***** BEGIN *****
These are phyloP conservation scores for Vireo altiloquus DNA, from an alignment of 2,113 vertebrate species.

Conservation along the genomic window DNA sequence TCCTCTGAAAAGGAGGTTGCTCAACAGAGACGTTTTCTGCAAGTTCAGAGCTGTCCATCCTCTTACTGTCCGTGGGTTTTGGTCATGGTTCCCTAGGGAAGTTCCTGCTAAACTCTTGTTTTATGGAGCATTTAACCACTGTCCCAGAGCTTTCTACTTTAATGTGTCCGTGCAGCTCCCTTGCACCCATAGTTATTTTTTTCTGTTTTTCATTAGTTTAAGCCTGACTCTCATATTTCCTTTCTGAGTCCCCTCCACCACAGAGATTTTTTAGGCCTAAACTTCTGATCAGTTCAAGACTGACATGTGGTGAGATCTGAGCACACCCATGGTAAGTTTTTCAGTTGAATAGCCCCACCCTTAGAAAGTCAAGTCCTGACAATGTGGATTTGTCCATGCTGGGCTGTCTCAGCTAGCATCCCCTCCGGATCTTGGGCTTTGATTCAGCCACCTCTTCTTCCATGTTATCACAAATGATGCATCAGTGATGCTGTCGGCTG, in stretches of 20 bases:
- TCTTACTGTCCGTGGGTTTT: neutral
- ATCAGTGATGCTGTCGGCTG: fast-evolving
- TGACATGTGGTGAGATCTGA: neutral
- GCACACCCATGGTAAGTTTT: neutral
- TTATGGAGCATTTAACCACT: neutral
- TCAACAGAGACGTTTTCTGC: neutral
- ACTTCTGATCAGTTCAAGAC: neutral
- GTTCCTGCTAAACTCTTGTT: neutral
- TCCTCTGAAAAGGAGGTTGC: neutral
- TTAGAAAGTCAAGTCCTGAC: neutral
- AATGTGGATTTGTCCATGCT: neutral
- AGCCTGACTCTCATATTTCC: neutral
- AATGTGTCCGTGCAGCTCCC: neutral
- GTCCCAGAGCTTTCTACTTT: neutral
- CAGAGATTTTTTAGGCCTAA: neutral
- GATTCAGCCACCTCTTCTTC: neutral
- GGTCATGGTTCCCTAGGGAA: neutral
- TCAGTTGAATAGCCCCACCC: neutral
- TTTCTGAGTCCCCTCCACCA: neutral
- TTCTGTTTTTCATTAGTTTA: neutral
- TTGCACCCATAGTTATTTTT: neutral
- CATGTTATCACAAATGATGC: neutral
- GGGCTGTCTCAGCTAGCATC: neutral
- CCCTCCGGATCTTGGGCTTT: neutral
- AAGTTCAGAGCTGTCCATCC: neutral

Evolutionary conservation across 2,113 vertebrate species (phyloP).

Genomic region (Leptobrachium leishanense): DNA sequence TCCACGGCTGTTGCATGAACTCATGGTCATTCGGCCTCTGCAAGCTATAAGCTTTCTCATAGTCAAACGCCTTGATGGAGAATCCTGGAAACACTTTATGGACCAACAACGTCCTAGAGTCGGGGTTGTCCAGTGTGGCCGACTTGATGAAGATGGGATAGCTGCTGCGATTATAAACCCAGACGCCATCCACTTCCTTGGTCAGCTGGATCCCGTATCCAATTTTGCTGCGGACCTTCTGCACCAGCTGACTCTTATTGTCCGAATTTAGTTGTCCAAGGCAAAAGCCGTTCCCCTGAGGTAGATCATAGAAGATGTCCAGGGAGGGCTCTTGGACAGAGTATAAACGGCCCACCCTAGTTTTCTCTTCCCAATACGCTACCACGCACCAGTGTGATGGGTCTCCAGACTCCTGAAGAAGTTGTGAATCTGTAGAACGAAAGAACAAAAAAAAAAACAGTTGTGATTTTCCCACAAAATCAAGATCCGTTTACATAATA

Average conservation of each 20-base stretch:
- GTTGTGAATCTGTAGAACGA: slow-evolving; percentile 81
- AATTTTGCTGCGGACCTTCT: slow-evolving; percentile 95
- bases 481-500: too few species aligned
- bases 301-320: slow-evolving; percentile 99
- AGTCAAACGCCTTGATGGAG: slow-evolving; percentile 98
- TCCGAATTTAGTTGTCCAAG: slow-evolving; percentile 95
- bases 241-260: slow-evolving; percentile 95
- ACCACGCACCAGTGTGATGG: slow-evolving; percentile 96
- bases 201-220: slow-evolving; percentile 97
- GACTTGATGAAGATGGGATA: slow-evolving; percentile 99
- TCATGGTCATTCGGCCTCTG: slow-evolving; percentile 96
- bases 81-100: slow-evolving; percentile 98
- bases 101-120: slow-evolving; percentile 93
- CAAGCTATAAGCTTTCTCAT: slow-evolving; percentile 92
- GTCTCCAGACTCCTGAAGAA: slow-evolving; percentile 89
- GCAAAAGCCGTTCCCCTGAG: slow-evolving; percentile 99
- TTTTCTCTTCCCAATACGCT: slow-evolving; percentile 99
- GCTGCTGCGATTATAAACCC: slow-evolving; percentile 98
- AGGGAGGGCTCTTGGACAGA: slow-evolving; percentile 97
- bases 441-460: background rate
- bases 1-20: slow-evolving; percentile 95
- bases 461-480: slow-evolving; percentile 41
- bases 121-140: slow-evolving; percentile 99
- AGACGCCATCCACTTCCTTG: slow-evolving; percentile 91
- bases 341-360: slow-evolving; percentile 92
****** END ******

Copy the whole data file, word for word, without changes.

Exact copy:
These are phyloP conservation scores for Vireo altiloquus DNA, from an alignment of 2,113 vertebrate species.

Conservation along the genomic window DNA sequence TCCTCTGAAAAGGAGGTTGCTCAACAGAGACGTTTTCTGCAAGTTCAGAGCTGTCCATCCTCTTACTGTCCGTGGGTTTTGGTCATGGTTCCCTAGGGAAGTTCCTGCTAAACTCTTGTTTTATGGAGCATTTAACCACTGTCCCAGAGCTTTCTACTTTAATGTGTCCGTGCAGCTCCCTTGCACCCATAGTTATTTTTTTCTGTTTTTCATTAGTTTAAGCCTGACTCTCATATTTCCTTTCTGAGTCCCCTCCACCACAGAGATTTTTTAGGCCTAAACTTCTGATCAGTTCAAGACTGACATGTGGTGAGATCTGAGCACACCCATGGTAAGTTTTTCAGTTGAATAGCCCCACCCTTAGAAAGTCAAGTCCTGACAATGTGGATTTGTCCATGCTGGGCTGTCTCAGCTAGCATCCCCTCCGGATCTTGGGCTTTGATTCAGCCACCTCTTCTTCCATGTTATCACAAATGATGCATCAGTGATGCTGTCGGCTG, in stretches of 20 bases:
- TCTTACTGTCCGTGGGTTTT: neutral
- ATCAGTGATGCTGTCGGCTG: fast-evolving
- TGACATGTGGTGAGATCTGA: neutral
- GCACACCCATGGTAAGTTTT: neutral
- TTATGGAGCATTTAACCACT: neutral
- TCAACAGAGACGTTTTCTGC: neutral
- ACTTCTGATCAGTTCAAGAC: neutral
- GTTCCTGCTAAACTCTTGTT: neutral
- TCCTCTGAAAAGGAGGTTGC: neutral
- TTAGAAAGTCAAGTCCTGAC: neutral
- AATGTGGATTTGTCCATGCT: neutral
- AGCCTGACTCTCATATTTCC: neutral
- AATGTGTCCGTGCAGCTCCC: neutral
- GTCCCAGAGCTTTCTACTTT: neutral
- CAGAGATTTTTTAGGCCTAA: neutral
- GATTCAGCCACCTCTTCTTC: neutral
- GGTCATGGTTCCCTAGGGAA: neutral
- TCAGTTGAATAGCCCCACCC: neutral
- TTTCTGAGTCCCCTCCACCA: neutral
- TTCTGTTTTTCATTAGTTTA: neutral
- TTGCACCCATAGTTATTTTT: neutral
- CATGTTATCACAAATGATGC: neutral
- GGGCTGTCTCAGCTAGCATC: neutral
- CCCTCCGGATCTTGGGCTTT: neutral
- AAGTTCAGAGCTGTCCATCC: neutral

Evolutionary conservation across 2,113 vertebrate species (phyloP).

Genomic region (Leptobrachium leishanense): DNA sequence TCCACGGCTGTTGCATGAACTCATGGTCATTCGGCCTCTGCAAGCTATAAGCTTTCTCATAGTCAAACGCCTTGATGGAGAATCCTGGAAACACTTTATGGACCAACAACGTCCTAGAGTCGGGGTTGTCCAGTGTGGCCGACTTGATGAAGATGGGATAGCTGCTGCGATTATAAACCCAGACGCCATCCACTTCCTTGGTCAGCTGGATCCCGTATCCAATTTTGCTGCGGACCTTCTGCACCAGCTGACTCTTATTGTCCGAATTTAGTTGTCCAAGGCAAAAGCCGTTCCCCTGAGGTAGATCATAGAAGATGTCCAGGGAGGGCTCTTGGACAGAGTATAAACGGCCCACCCTAGTTTTCTCTTCCCAATACGCTACCACGCACCAGTGTGATGGGTCTCCAGACTCCTGAAGAAGTTGTGAATCTGTAGAACGAAAGAACAAAAAAAAAAACAGTTGTGATTTTCCCACAAAATCAAGATCCGTTTACATAATA

Average conservation of each 20-base stretch:
- GTTGTGAATCTGTAGAACGA: slow-evolving; percentile 81
- AATTTTGCTGCGGACCTTCT: slow-evolving; percentile 95
- bases 481-500: too few species aligned
- bases 301-320: slow-evolving; percentile 99
- AGTCAAACGCCTTGATGGAG: slow-evolving; percentile 98
- TCCGAATTTAGTTGTCCAAG: slow-evolving; percentile 95
- bases 241-260: slow-evolving; percentile 95
- ACCACGCACCAGTGTGATGG: slow-evolving; percentile 96
- bases 201-220: slow-evolving; percentile 97
- GACTTGATGAAGATGGGATA: slow-evolving; percentile 99
- TCATGGTCATTCGGCCTCTG: slow-evolving; percentile 96
- bases 81-100: slow-evolving; percentile 98
- bases 101-120: slow-evolving; percentile 93
- CAAGCTATAAGCTTTCTCAT: slow-evolving; percentile 92
- GTCTCCAGACTCCTGAAGAA: slow-evolving; percentile 89
- GCAAAAGCCGTTCCCCTGAG: slow-evolving; percentile 99
- TTTTCTCTTCCCAATACGCT: slow-evolving; percentile 99
- GCTGCTGCGATTATAAACCC: slow-evolving; percentile 98
- AGGGAGGGCTCTTGGACAGA: slow-evolving; percentile 97
- bases 441-460: background rate
- bases 1-20: slow-evolving; percentile 95
- bases 461-480: slow-evolving; percentile 41
- bases 121-140: slow-evolving; percentile 99
- AGACGCCATCCACTTCCTTG: slow-evolving; percentile 91
- bases 341-360: slow-evolving; percentile 92